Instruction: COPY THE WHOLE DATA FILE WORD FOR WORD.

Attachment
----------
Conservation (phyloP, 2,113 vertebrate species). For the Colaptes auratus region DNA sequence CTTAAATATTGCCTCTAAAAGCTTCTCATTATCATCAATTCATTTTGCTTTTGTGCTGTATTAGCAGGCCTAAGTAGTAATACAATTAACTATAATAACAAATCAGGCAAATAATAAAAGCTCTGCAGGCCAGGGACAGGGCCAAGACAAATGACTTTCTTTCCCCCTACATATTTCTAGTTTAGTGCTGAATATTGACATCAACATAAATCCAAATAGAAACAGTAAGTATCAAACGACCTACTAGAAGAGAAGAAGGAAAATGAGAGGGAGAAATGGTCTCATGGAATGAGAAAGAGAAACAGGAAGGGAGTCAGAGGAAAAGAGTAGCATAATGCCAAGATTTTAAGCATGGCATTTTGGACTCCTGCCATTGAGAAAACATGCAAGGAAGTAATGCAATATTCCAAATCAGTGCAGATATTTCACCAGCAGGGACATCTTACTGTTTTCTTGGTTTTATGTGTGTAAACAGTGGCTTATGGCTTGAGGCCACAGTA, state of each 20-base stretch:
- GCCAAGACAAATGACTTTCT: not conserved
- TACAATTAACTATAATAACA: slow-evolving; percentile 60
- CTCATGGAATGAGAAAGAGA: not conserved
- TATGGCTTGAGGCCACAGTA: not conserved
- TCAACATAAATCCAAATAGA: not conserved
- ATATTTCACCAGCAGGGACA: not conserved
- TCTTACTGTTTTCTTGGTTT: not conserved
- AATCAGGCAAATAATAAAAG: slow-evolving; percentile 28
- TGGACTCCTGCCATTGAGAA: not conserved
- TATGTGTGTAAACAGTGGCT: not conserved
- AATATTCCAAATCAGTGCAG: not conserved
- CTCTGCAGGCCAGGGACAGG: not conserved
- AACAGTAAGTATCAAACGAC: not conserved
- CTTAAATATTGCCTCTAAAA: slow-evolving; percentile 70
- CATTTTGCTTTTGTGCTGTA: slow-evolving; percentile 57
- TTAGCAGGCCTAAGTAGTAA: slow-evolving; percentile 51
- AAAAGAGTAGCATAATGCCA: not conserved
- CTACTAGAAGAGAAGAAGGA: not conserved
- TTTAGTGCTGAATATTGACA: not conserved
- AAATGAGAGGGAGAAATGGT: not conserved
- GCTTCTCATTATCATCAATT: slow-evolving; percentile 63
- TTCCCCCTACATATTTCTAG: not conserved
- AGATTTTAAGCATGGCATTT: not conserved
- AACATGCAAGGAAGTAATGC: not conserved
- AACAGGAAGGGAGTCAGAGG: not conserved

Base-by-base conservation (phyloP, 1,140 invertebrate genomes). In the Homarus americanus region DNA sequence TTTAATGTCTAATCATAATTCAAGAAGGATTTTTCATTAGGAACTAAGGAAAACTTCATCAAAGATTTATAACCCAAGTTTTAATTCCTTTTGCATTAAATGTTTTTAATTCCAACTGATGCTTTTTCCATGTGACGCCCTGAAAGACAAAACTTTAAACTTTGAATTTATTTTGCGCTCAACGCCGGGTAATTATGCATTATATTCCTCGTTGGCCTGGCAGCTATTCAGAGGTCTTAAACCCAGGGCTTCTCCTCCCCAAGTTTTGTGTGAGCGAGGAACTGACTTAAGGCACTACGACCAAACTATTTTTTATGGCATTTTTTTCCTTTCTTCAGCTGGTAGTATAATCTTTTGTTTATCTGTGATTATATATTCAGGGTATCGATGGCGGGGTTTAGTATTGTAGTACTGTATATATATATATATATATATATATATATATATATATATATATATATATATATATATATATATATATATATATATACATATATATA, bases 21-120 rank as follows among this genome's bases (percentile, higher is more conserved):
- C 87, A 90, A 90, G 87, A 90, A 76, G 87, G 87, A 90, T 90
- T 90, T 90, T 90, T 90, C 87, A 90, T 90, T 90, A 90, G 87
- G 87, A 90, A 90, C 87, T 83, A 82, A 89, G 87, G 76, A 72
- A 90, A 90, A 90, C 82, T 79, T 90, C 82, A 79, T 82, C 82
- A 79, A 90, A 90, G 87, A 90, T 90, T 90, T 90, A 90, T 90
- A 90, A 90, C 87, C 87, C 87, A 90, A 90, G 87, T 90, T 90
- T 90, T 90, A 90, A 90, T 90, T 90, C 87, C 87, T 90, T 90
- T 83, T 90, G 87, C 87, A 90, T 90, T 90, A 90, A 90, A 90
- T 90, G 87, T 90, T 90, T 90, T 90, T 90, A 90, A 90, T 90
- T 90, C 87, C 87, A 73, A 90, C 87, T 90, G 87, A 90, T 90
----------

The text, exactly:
Conservation (phyloP, 2,113 vertebrate species). For the Colaptes auratus region DNA sequence CTTAAATATTGCCTCTAAAAGCTTCTCATTATCATCAATTCATTTTGCTTTTGTGCTGTATTAGCAGGCCTAAGTAGTAATACAATTAACTATAATAACAAATCAGGCAAATAATAAAAGCTCTGCAGGCCAGGGACAGGGCCAAGACAAATGACTTTCTTTCCCCCTACATATTTCTAGTTTAGTGCTGAATATTGACATCAACATAAATCCAAATAGAAACAGTAAGTATCAAACGACCTACTAGAAGAGAAGAAGGAAAATGAGAGGGAGAAATGGTCTCATGGAATGAGAAAGAGAAACAGGAAGGGAGTCAGAGGAAAAGAGTAGCATAATGCCAAGATTTTAAGCATGGCATTTTGGACTCCTGCCATTGAGAAAACATGCAAGGAAGTAATGCAATATTCCAAATCAGTGCAGATATTTCACCAGCAGGGACATCTTACTGTTTTCTTGGTTTTATGTGTGTAAACAGTGGCTTATGGCTTGAGGCCACAGTA, state of each 20-base stretch:
- GCCAAGACAAATGACTTTCT: not conserved
- TACAATTAACTATAATAACA: slow-evolving; percentile 60
- CTCATGGAATGAGAAAGAGA: not conserved
- TATGGCTTGAGGCCACAGTA: not conserved
- TCAACATAAATCCAAATAGA: not conserved
- ATATTTCACCAGCAGGGACA: not conserved
- TCTTACTGTTTTCTTGGTTT: not conserved
- AATCAGGCAAATAATAAAAG: slow-evolving; percentile 28
- TGGACTCCTGCCATTGAGAA: not conserved
- TATGTGTGTAAACAGTGGCT: not conserved
- AATATTCCAAATCAGTGCAG: not conserved
- CTCTGCAGGCCAGGGACAGG: not conserved
- AACAGTAAGTATCAAACGAC: not conserved
- CTTAAATATTGCCTCTAAAA: slow-evolving; percentile 70
- CATTTTGCTTTTGTGCTGTA: slow-evolving; percentile 57
- TTAGCAGGCCTAAGTAGTAA: slow-evolving; percentile 51
- AAAAGAGTAGCATAATGCCA: not conserved
- CTACTAGAAGAGAAGAAGGA: not conserved
- TTTAGTGCTGAATATTGACA: not conserved
- AAATGAGAGGGAGAAATGGT: not conserved
- GCTTCTCATTATCATCAATT: slow-evolving; percentile 63
- TTCCCCCTACATATTTCTAG: not conserved
- AGATTTTAAGCATGGCATTT: not conserved
- AACATGCAAGGAAGTAATGC: not conserved
- AACAGGAAGGGAGTCAGAGG: not conserved

Base-by-base conservation (phyloP, 1,140 invertebrate genomes). In the Homarus americanus region DNA sequence TTTAATGTCTAATCATAATTCAAGAAGGATTTTTCATTAGGAACTAAGGAAAACTTCATCAAAGATTTATAACCCAAGTTTTAATTCCTTTTGCATTAAATGTTTTTAATTCCAACTGATGCTTTTTCCATGTGACGCCCTGAAAGACAAAACTTTAAACTTTGAATTTATTTTGCGCTCAACGCCGGGTAATTATGCATTATATTCCTCGTTGGCCTGGCAGCTATTCAGAGGTCTTAAACCCAGGGCTTCTCCTCCCCAAGTTTTGTGTGAGCGAGGAACTGACTTAAGGCACTACGACCAAACTATTTTTTATGGCATTTTTTTCCTTTCTTCAGCTGGTAGTATAATCTTTTGTTTATCTGTGATTATATATTCAGGGTATCGATGGCGGGGTTTAGTATTGTAGTACTGTATATATATATATATATATATATATATATATATATATATATATATATATATATATATATATATATATATATATATACATATATATA, bases 21-120 rank as follows among this genome's bases (percentile, higher is more conserved):
- C 87, A 90, A 90, G 87, A 90, A 76, G 87, G 87, A 90, T 90
- T 90, T 90, T 90, T 90, C 87, A 90, T 90, T 90, A 90, G 87
- G 87, A 90, A 90, C 87, T 83, A 82, A 89, G 87, G 76, A 72
- A 90, A 90, A 90, C 82, T 79, T 90, C 82, A 79, T 82, C 82
- A 79, A 90, A 90, G 87, A 90, T 90, T 90, T 90, A 90, T 90
- A 90, A 90, C 87, C 87, C 87, A 90, A 90, G 87, T 90, T 90
- T 90, T 90, A 90, A 90, T 90, T 90, C 87, C 87, T 90, T 90
- T 83, T 90, G 87, C 87, A 90, T 90, T 90, A 90, A 90, A 90
- T 90, G 87, T 90, T 90, T 90, T 90, T 90, A 90, A 90, T 90
- T 90, C 87, C 87, A 73, A 90, C 87, T 90, G 87, A 90, T 90